Philosophy–the love of wisdom–is the critical examination of the most fundamental questions humans ask: What is the nature of reality? How should people treat one another? Why do we value what we value? What is knowledge and how do we know whether we have it? How do we decide between competing theories on such issues? These questions, and others like them, are basic to serious study in any field. While everyone has beliefs about these matters, the goal of philosophy is to help students improve their consideration of issues by examining the reasons they and others have for thinking as they do. By increasing the care with which they reconsider ideas, philosophy students deepen their understanding of themselves, others, and the questions and answers they formulate.
Philosophy is central to the education of students preparing for professions in which large questions are important. Philosophy students often are interested in law, medicine, theology, teaching, and writing. Approximately one-third of Hamline philosophy majors pursue graduate study in philosophy in preparation to teach at the college or university level and another third go on to law schools. Many philosophy students major in another field and complete a philosophy major or minor to complement their study.
Opportunities for Nonmajors
Philosophy courses are designed for all students; only five courses in the department have prerequisites. Courses at the 1000-level provide students the opportunity to explore the field in a lecture/discussion format: general philosophy, logic, and ethics. Courses at the 3000-level examine philosophical issues in various disciplines in a seminar/discussion format: in three major historical periods - ancient, modern, and contemporary philosophy; in topical courses - philosophies of religion, art, science, law, society, and politics; and in seminars in philosophy on selected themes. In each case, students from various disciplines examine concepts fundamental to their particular areas of interest.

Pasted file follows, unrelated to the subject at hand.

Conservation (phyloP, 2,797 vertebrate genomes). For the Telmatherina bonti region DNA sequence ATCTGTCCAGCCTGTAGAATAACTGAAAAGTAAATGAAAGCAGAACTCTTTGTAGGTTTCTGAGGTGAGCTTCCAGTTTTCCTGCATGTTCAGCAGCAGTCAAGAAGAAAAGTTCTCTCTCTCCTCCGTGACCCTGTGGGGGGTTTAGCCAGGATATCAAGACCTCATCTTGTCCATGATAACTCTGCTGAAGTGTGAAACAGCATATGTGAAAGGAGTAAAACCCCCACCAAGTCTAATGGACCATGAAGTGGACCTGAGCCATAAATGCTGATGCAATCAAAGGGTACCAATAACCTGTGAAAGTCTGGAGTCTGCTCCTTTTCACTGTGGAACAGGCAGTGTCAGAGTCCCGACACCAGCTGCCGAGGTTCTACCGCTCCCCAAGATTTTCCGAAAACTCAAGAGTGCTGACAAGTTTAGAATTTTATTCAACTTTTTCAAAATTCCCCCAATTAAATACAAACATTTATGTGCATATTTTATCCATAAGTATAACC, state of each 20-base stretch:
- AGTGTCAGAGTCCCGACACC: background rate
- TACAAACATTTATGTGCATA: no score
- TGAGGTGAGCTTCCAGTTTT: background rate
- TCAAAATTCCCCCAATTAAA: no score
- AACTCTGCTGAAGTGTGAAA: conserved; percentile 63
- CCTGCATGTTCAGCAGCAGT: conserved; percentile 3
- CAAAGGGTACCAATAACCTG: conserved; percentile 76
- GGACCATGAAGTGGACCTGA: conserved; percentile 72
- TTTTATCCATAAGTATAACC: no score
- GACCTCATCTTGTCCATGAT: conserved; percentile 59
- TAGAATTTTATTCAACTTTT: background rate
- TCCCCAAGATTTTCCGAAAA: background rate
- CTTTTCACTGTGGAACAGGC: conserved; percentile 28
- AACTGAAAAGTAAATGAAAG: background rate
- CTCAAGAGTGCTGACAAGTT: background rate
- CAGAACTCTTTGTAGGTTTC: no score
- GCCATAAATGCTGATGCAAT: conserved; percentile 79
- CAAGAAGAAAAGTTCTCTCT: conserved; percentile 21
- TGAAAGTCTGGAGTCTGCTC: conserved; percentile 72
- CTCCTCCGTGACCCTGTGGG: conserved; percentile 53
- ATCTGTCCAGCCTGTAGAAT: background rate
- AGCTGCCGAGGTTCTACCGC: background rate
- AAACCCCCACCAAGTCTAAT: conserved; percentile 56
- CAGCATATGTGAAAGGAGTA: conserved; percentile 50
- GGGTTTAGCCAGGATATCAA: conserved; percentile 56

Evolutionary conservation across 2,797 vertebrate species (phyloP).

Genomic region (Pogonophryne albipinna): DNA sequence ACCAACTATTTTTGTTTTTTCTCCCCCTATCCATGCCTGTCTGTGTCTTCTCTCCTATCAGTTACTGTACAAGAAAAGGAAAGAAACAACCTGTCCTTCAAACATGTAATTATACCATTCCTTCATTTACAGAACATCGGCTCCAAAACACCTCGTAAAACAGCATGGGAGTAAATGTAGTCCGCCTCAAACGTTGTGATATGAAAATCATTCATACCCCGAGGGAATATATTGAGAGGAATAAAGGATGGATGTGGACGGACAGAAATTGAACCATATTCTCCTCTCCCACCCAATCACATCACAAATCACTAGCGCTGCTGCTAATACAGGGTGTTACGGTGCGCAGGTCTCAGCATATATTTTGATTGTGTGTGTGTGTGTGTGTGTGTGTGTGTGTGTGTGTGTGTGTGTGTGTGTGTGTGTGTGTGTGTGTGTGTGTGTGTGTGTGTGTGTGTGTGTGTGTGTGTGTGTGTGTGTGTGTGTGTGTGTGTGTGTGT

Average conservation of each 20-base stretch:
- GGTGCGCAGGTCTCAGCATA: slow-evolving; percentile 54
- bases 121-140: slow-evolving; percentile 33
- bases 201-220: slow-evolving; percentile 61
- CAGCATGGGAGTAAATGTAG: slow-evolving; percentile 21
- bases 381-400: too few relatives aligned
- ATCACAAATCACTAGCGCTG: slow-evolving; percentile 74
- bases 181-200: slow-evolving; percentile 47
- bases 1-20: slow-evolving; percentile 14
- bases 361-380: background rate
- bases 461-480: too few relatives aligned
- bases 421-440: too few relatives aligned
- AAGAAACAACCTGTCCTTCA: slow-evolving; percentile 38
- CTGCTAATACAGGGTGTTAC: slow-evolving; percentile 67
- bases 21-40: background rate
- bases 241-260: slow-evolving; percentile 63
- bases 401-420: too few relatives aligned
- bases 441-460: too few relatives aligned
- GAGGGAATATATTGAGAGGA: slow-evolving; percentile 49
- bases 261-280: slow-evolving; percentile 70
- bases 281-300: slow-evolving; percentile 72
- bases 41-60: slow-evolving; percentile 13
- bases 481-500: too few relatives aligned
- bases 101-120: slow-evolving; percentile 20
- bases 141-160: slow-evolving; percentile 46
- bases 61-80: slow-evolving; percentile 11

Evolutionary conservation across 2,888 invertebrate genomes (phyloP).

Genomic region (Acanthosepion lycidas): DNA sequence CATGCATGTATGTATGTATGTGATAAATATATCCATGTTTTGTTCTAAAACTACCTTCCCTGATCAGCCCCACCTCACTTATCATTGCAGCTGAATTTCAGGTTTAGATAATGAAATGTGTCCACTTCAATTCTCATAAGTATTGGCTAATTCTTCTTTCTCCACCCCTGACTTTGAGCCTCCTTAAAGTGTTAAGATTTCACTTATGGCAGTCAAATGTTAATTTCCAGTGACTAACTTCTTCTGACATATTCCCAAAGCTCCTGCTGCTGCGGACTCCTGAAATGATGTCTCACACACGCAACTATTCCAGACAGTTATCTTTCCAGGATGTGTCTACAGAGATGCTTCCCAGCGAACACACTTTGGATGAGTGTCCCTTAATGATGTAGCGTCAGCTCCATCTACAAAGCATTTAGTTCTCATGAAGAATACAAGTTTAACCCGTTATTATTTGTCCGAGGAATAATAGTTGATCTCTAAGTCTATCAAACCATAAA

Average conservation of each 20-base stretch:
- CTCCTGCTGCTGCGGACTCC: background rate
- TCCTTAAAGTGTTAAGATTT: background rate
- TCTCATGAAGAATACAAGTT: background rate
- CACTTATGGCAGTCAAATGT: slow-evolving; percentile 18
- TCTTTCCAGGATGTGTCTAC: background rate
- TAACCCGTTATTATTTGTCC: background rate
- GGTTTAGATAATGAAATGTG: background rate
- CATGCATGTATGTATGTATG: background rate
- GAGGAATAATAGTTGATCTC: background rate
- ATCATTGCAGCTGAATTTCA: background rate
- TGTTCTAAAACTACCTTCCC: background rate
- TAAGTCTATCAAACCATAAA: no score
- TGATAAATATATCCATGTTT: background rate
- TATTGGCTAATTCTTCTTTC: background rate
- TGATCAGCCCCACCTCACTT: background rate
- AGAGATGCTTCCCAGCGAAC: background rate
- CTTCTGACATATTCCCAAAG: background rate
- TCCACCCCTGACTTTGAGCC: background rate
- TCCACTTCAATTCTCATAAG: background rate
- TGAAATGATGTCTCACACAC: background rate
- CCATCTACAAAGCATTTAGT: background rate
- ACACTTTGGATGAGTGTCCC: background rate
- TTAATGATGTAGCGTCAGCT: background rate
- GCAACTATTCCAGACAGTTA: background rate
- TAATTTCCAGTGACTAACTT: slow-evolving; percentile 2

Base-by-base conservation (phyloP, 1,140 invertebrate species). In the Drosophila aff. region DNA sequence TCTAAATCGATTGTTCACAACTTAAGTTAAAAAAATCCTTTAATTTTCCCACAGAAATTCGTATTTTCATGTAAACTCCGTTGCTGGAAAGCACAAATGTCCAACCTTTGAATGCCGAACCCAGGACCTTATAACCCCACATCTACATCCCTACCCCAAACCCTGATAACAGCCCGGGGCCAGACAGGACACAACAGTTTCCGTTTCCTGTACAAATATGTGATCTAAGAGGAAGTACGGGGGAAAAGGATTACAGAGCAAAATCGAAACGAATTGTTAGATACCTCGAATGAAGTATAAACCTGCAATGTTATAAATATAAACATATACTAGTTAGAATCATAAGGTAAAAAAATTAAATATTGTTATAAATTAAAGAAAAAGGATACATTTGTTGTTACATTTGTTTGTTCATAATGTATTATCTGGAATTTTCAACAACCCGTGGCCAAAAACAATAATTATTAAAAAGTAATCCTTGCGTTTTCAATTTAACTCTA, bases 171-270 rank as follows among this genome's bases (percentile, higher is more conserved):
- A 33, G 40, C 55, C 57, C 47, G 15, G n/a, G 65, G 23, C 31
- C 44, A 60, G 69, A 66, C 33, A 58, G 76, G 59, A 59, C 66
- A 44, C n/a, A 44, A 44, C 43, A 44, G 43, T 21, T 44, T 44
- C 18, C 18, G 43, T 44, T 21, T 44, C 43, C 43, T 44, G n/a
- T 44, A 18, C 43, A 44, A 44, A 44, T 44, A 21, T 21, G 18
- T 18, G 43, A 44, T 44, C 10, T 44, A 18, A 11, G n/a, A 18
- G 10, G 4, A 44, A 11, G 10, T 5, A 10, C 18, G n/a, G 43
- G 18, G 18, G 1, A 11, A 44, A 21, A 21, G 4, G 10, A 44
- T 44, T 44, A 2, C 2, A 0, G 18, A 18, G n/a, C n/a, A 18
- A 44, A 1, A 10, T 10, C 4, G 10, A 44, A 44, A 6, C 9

The goals of all philosophy courses are the same: to enhance students’ ability to think critically and systematically and to introduce students to the works of important philosophers and the fundamental questions of philosophy.
Upon recommendation of philosophy faculty during the junior year, senior philosophy majors are eligible to work toward departmental honors at graduation by successful completion and defense of a serious research and writing project in the form of a baccalaureate thesis.
Gary Gabor, assistant professor. BA 2002, Boston College; MA 2005, PhD 2011, Fordham University. Ancient philosophy, logic, ethics.
Samuel Oluoch Imbo, professor. BA 1985, University of Nairobi; MA 1990, PhD 1995, Purdue University. Social and political philosophy, African and comparative philosophy.
Stephen H. Kellert, professor, chair. BA 1985, Yale University; MA 1989, PhD 1990, Northwestern University. Philosophy of science, epistemology.